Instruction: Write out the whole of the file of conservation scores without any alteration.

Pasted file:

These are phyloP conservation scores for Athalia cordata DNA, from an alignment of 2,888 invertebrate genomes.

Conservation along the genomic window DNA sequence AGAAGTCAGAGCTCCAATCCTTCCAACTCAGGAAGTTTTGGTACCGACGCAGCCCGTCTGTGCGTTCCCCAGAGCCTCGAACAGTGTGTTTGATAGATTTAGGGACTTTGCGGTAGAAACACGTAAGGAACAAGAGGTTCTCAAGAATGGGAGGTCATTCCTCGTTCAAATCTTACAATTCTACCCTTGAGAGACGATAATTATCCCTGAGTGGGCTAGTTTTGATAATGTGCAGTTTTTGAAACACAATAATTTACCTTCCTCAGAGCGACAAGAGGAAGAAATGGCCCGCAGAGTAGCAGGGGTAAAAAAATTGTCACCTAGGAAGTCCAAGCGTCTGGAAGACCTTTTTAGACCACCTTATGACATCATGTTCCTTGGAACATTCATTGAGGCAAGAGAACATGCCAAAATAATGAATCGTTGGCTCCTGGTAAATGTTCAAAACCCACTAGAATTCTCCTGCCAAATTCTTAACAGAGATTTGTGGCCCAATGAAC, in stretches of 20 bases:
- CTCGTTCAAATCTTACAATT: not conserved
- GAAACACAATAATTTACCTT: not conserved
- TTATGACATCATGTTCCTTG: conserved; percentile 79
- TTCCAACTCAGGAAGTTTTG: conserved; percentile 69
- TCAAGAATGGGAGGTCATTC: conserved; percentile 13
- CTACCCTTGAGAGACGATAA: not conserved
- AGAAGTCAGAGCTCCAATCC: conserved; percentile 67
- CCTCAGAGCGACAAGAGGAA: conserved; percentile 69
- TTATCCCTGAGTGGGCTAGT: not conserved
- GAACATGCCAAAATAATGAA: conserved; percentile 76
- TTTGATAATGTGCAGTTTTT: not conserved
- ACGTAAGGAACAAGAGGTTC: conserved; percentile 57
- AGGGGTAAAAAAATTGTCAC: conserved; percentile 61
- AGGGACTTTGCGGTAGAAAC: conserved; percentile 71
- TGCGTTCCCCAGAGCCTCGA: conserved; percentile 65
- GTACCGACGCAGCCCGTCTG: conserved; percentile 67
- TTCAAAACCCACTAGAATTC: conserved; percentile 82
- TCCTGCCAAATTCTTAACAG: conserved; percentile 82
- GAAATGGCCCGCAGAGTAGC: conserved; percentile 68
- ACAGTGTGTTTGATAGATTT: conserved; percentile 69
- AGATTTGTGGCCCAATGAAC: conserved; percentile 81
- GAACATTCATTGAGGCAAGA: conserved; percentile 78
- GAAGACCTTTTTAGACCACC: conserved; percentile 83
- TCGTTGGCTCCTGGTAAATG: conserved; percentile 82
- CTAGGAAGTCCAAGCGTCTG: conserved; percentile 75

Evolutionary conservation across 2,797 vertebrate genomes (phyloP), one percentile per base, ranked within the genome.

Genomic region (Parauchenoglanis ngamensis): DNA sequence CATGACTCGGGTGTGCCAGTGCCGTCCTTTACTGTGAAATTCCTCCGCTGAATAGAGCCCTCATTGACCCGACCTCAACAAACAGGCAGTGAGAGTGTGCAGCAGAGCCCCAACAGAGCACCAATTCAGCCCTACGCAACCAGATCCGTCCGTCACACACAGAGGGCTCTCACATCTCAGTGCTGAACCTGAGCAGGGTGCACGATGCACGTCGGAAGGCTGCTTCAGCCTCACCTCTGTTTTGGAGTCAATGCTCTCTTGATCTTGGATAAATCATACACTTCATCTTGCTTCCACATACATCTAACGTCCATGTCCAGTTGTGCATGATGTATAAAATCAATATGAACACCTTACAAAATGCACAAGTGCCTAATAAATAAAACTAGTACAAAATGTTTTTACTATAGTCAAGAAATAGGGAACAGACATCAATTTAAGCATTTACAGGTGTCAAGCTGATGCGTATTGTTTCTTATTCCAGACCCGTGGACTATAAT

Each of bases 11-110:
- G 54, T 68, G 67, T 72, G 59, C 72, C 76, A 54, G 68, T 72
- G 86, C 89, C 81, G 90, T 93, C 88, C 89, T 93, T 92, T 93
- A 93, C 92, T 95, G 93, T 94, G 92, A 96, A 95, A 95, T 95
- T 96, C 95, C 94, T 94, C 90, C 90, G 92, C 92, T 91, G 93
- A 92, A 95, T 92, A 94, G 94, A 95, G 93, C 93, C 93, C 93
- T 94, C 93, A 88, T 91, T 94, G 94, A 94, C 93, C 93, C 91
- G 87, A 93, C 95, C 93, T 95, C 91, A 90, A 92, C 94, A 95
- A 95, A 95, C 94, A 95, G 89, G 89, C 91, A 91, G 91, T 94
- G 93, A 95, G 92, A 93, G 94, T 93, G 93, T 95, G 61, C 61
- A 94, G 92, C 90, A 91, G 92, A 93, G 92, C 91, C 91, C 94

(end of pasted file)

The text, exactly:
These are phyloP conservation scores for Athalia cordata DNA, from an alignment of 2,888 invertebrate genomes.

Conservation along the genomic window DNA sequence AGAAGTCAGAGCTCCAATCCTTCCAACTCAGGAAGTTTTGGTACCGACGCAGCCCGTCTGTGCGTTCCCCAGAGCCTCGAACAGTGTGTTTGATAGATTTAGGGACTTTGCGGTAGAAACACGTAAGGAACAAGAGGTTCTCAAGAATGGGAGGTCATTCCTCGTTCAAATCTTACAATTCTACCCTTGAGAGACGATAATTATCCCTGAGTGGGCTAGTTTTGATAATGTGCAGTTTTTGAAACACAATAATTTACCTTCCTCAGAGCGACAAGAGGAAGAAATGGCCCGCAGAGTAGCAGGGGTAAAAAAATTGTCACCTAGGAAGTCCAAGCGTCTGGAAGACCTTTTTAGACCACCTTATGACATCATGTTCCTTGGAACATTCATTGAGGCAAGAGAACATGCCAAAATAATGAATCGTTGGCTCCTGGTAAATGTTCAAAACCCACTAGAATTCTCCTGCCAAATTCTTAACAGAGATTTGTGGCCCAATGAAC, in stretches of 20 bases:
- CTCGTTCAAATCTTACAATT: not conserved
- GAAACACAATAATTTACCTT: not conserved
- TTATGACATCATGTTCCTTG: conserved; percentile 79
- TTCCAACTCAGGAAGTTTTG: conserved; percentile 69
- TCAAGAATGGGAGGTCATTC: conserved; percentile 13
- CTACCCTTGAGAGACGATAA: not conserved
- AGAAGTCAGAGCTCCAATCC: conserved; percentile 67
- CCTCAGAGCGACAAGAGGAA: conserved; percentile 69
- TTATCCCTGAGTGGGCTAGT: not conserved
- GAACATGCCAAAATAATGAA: conserved; percentile 76
- TTTGATAATGTGCAGTTTTT: not conserved
- ACGTAAGGAACAAGAGGTTC: conserved; percentile 57
- AGGGGTAAAAAAATTGTCAC: conserved; percentile 61
- AGGGACTTTGCGGTAGAAAC: conserved; percentile 71
- TGCGTTCCCCAGAGCCTCGA: conserved; percentile 65
- GTACCGACGCAGCCCGTCTG: conserved; percentile 67
- TTCAAAACCCACTAGAATTC: conserved; percentile 82
- TCCTGCCAAATTCTTAACAG: conserved; percentile 82
- GAAATGGCCCGCAGAGTAGC: conserved; percentile 68
- ACAGTGTGTTTGATAGATTT: conserved; percentile 69
- AGATTTGTGGCCCAATGAAC: conserved; percentile 81
- GAACATTCATTGAGGCAAGA: conserved; percentile 78
- GAAGACCTTTTTAGACCACC: conserved; percentile 83
- TCGTTGGCTCCTGGTAAATG: conserved; percentile 82
- CTAGGAAGTCCAAGCGTCTG: conserved; percentile 75

Evolutionary conservation across 2,797 vertebrate genomes (phyloP), one percentile per base, ranked within the genome.

Genomic region (Parauchenoglanis ngamensis): DNA sequence CATGACTCGGGTGTGCCAGTGCCGTCCTTTACTGTGAAATTCCTCCGCTGAATAGAGCCCTCATTGACCCGACCTCAACAAACAGGCAGTGAGAGTGTGCAGCAGAGCCCCAACAGAGCACCAATTCAGCCCTACGCAACCAGATCCGTCCGTCACACACAGAGGGCTCTCACATCTCAGTGCTGAACCTGAGCAGGGTGCACGATGCACGTCGGAAGGCTGCTTCAGCCTCACCTCTGTTTTGGAGTCAATGCTCTCTTGATCTTGGATAAATCATACACTTCATCTTGCTTCCACATACATCTAACGTCCATGTCCAGTTGTGCATGATGTATAAAATCAATATGAACACCTTACAAAATGCACAAGTGCCTAATAAATAAAACTAGTACAAAATGTTTTTACTATAGTCAAGAAATAGGGAACAGACATCAATTTAAGCATTTACAGGTGTCAAGCTGATGCGTATTGTTTCTTATTCCAGACCCGTGGACTATAAT

Each of bases 11-110:
- G 54, T 68, G 67, T 72, G 59, C 72, C 76, A 54, G 68, T 72
- G 86, C 89, C 81, G 90, T 93, C 88, C 89, T 93, T 92, T 93
- A 93, C 92, T 95, G 93, T 94, G 92, A 96, A 95, A 95, T 95
- T 96, C 95, C 94, T 94, C 90, C 90, G 92, C 92, T 91, G 93
- A 92, A 95, T 92, A 94, G 94, A 95, G 93, C 93, C 93, C 93
- T 94, C 93, A 88, T 91, T 94, G 94, A 94, C 93, C 93, C 91
- G 87, A 93, C 95, C 93, T 95, C 91, A 90, A 92, C 94, A 95
- A 95, A 95, C 94, A 95, G 89, G 89, C 91, A 91, G 91, T 94
- G 93, A 95, G 92, A 93, G 94, T 93, G 93, T 95, G 61, C 61
- A 94, G 92, C 90, A 91, G 92, A 93, G 92, C 91, C 91, C 94